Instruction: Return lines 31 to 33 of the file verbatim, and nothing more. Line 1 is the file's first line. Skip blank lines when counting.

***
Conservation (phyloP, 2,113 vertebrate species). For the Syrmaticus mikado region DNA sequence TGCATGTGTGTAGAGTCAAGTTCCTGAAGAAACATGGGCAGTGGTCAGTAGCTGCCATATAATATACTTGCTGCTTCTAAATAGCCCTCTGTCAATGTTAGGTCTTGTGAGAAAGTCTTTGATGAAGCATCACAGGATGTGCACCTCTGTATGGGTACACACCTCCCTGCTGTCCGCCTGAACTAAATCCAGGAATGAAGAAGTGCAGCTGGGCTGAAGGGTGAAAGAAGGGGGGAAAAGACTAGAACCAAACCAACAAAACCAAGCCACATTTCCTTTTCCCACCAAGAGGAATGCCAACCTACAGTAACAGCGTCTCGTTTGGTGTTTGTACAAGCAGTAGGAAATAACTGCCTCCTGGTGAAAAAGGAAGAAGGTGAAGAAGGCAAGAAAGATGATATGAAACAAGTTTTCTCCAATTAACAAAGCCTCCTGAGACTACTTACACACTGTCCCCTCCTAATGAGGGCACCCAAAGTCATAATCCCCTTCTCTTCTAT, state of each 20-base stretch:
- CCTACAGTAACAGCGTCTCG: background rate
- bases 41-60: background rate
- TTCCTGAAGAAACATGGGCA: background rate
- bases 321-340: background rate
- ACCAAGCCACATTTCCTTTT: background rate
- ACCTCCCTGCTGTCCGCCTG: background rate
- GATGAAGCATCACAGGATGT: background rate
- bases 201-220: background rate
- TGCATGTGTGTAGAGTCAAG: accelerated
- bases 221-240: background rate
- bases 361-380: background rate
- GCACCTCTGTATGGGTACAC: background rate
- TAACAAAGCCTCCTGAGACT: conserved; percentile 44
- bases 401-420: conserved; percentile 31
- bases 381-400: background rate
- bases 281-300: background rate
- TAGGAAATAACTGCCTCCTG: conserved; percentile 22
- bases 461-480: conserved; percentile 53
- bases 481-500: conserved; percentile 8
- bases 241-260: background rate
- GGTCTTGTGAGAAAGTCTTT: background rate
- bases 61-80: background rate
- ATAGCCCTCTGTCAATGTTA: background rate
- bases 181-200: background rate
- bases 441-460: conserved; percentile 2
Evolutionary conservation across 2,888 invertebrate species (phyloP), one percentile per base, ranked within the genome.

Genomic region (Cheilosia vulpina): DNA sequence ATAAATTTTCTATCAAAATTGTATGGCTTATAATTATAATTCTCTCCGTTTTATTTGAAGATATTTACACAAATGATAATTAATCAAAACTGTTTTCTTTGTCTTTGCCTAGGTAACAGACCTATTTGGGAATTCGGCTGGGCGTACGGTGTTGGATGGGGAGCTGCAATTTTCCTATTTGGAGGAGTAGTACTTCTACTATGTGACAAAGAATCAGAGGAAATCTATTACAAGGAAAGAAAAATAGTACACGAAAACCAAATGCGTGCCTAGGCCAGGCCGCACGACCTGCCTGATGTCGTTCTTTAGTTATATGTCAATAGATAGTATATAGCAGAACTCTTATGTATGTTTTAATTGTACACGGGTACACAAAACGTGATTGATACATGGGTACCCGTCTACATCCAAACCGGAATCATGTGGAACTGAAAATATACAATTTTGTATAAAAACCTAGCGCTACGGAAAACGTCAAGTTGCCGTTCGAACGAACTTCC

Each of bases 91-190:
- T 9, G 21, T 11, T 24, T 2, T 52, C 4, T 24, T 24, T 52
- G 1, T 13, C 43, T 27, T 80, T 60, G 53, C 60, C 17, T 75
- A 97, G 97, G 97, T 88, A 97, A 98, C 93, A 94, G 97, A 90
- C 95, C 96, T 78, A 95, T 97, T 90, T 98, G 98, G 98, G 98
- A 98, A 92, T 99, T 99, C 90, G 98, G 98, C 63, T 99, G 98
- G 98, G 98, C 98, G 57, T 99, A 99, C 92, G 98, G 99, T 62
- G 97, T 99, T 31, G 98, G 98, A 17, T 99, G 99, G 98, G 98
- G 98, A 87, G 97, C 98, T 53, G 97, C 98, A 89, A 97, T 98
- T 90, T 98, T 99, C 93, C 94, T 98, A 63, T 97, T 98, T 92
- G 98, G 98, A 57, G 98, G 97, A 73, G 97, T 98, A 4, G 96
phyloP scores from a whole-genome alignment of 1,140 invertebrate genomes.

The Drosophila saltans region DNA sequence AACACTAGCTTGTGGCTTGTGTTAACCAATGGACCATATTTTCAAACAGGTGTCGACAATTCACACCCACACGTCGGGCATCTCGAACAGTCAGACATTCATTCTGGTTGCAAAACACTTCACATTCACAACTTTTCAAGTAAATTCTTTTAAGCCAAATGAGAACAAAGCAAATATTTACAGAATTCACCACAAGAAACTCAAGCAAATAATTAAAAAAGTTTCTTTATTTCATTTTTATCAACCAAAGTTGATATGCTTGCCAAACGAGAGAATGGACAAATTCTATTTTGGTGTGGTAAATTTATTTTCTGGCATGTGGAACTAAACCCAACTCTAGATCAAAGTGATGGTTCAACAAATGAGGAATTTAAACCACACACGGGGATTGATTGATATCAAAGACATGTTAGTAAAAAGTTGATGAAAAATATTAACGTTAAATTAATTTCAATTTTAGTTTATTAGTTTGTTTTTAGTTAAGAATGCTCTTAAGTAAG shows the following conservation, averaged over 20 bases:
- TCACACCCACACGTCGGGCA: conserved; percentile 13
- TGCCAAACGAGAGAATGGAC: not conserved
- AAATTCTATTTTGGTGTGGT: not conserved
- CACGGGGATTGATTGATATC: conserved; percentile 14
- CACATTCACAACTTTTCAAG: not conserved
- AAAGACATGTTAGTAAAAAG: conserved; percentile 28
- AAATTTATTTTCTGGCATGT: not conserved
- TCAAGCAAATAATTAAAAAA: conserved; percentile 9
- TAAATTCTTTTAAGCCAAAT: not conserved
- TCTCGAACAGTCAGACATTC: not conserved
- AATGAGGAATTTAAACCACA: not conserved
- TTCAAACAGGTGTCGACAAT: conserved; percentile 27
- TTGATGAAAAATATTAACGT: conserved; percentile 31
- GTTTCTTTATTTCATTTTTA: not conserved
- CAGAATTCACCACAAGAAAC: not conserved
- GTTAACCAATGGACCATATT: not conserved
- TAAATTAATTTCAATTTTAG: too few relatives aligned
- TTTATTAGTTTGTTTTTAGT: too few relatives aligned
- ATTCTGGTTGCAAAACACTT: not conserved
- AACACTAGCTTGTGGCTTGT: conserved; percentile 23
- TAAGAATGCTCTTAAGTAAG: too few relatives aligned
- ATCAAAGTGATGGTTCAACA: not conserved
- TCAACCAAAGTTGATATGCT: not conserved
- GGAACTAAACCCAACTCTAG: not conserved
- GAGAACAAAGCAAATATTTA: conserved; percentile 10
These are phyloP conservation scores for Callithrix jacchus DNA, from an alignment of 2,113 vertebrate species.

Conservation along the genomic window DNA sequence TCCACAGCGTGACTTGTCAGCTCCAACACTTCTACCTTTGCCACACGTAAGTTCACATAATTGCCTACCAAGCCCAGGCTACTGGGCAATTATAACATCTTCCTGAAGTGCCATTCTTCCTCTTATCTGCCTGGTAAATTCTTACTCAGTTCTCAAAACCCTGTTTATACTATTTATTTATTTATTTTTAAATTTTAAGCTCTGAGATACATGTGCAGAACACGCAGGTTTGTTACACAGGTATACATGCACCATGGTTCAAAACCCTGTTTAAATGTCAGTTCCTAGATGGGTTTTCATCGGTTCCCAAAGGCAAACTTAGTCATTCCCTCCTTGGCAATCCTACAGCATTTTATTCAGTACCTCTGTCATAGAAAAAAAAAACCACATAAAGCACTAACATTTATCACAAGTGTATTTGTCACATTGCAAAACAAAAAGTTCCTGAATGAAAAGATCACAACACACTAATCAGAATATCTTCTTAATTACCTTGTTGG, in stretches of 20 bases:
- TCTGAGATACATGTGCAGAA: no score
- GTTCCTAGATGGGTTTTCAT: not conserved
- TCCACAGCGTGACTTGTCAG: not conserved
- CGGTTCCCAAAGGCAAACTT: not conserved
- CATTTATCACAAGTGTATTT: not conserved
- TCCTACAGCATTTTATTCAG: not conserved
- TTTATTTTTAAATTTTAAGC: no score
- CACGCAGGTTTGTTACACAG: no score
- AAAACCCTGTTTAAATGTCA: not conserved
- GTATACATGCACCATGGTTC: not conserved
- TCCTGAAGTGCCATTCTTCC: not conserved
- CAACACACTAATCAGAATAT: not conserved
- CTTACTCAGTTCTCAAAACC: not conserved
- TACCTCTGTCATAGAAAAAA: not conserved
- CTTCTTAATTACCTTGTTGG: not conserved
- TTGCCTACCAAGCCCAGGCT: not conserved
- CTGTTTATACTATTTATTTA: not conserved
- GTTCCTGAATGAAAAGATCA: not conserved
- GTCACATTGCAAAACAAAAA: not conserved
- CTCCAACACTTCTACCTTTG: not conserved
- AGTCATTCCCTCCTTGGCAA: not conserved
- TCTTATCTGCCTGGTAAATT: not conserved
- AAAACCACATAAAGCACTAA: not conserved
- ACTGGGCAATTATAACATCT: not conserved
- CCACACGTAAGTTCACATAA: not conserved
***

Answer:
- G 1, T 13, C 43, T 27, T 80, T 60, G 53, C 60, C 17, T 75
- A 97, G 97, G 97, T 88, A 97, A 98, C 93, A 94, G 97, A 90
- C 95, C 96, T 78, A 95, T 97, T 90, T 98, G 98, G 98, G 98